This is mostly in the highlands of Eritrea. The lowlands, in the Tigre the invocation of woman is not limited to one’s sister or mother. When I was living in the Sudan, an Eritrean youth whose uncle owned the restaurant we frequented arrived from Barka and started working there. He was a nice young man and he treated us well. My friends and I befriended him and tutored him in English as he was very late in his schooling. But if a cup is broken, or he hears a loud cacophony of dishes or a bang on a table he would always say, Aderot.  Everything is Aderot, he slips, it is Aderot, someone arm wrestles him, Aderot was his trash talk. He gets the English word wrong, it is something, something Aderot. So I thought it was the equivalent of the Tigrinya “wedaEte”, but one day I noticed one difference, when you say “wedaEte”, no one said anything, but whenever our friend said Aderot someone, mostly a Tigrayit speaker would say something to him. Much later he left to Jizan and we missed him. One day someone spilled my tea and I spontaneously said Aderot, but no one said anything to me, even those who used to say that something to him. Then I learned two things: Aderot was not the equivalent of “wedaEte”, rather, it was the name of a beauty in his village. I was told she was tall like an arkokobay tree, her braided hair covered her lower back, her piercing darks eyes intimated everyone when she rolled them and her white teeth illuminated the darkest room when she smiled. She was not a fictitious or mystical figure. She lived and breathed, danced, sang and wed and bred. I wanted to learn more so I asked about the other thing they said to him whenever he mentioned Aderot. It was “semmekka allet” (she was also talking about you).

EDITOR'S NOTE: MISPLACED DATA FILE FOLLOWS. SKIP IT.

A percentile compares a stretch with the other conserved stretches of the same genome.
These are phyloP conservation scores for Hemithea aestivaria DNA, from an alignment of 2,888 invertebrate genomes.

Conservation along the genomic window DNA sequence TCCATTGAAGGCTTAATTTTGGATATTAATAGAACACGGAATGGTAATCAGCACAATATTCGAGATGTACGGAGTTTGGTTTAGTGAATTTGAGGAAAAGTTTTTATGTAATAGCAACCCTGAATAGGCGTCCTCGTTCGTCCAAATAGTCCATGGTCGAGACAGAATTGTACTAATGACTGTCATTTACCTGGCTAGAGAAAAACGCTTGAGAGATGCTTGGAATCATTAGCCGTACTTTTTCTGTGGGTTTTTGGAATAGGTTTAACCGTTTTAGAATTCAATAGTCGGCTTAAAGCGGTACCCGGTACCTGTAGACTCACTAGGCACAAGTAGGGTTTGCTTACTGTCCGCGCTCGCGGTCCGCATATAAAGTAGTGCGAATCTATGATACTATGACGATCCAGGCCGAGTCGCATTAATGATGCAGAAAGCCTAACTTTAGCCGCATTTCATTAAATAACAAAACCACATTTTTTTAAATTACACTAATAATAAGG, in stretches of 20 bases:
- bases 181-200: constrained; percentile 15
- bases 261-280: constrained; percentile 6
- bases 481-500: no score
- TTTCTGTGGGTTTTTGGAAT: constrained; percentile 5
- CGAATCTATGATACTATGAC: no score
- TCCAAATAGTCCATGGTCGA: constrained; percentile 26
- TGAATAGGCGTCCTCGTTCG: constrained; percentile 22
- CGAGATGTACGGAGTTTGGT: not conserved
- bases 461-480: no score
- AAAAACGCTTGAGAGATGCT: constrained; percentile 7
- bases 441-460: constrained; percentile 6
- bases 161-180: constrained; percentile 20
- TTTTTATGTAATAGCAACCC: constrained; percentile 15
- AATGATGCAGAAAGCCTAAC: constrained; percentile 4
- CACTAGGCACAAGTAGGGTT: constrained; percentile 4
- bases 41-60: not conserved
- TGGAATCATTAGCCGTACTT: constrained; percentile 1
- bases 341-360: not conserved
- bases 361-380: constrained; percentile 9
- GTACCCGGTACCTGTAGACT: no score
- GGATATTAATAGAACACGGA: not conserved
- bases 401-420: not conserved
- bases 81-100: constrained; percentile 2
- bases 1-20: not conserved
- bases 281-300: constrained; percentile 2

The Wind

Every Eritrean brags about his city, his region or village, how its cappuccino or its ice-scream tests better or how the potatoes that grow in the fertile soil of his village are the best, oh, yea, the potatoes of “Karneshim”! The Tigre Eritreans would also brag about their region just like the rest but they take it to the next level.  They would speak of theirs as Keren “brud shemalla” or Aderde “brud shemalla”.  Keren, its wind/breeze is fresh/cool.

Until I heard a guy from Agordat say Agordet “brud shemalla” with nostalgia, I believed that the weather in their villages was cool. But it turns out that “fresh is its breeze” is a fiction like my cousin’s “mai Tekhela”. What I remember about Agordat is fainting of heatstroke and when I told our friend from Agordat that there is not even oxygen in Agordat let alone fresh breeze and wind, he replied that I do not have a clue about Agordet “brud shemalla”.


In almost every Tigrayit love song, the woman is tall like arkokobay or camel, every young and beautiful girl is “tithawarir wo titlewale”:  She rolls her eyes, and her body is flexible. Dah, of course she is going to roll her eyes and she is flexible, she is young. That beautiful girl also drinks from Mai Dearit, and she smells of Sandal and of ginger.

In almost every Tigriniya love song, the beautiful girl is as tall as Segen, she is as slim and willowy as the Syye Tree and she is from Embasoira or she is from the La Fountana in Geza Banda. This beauty is also “ayna fenagil, selemlem teblo”,  her espresso coffee mug sized eyes are flirtatious. The young beauty is also almost always told not to mind the gossip of the village. And every beautiful girl drinks from some water in Eritrea, some fictitious some real. She also smell of Shillan plant and Mommona tree.

Do not we love our Water, Women and Wind! Who doesn’t. These are the goodness of life, but it is time for our artists to unleash their creativity when describing the “WWW” of  Eritrea.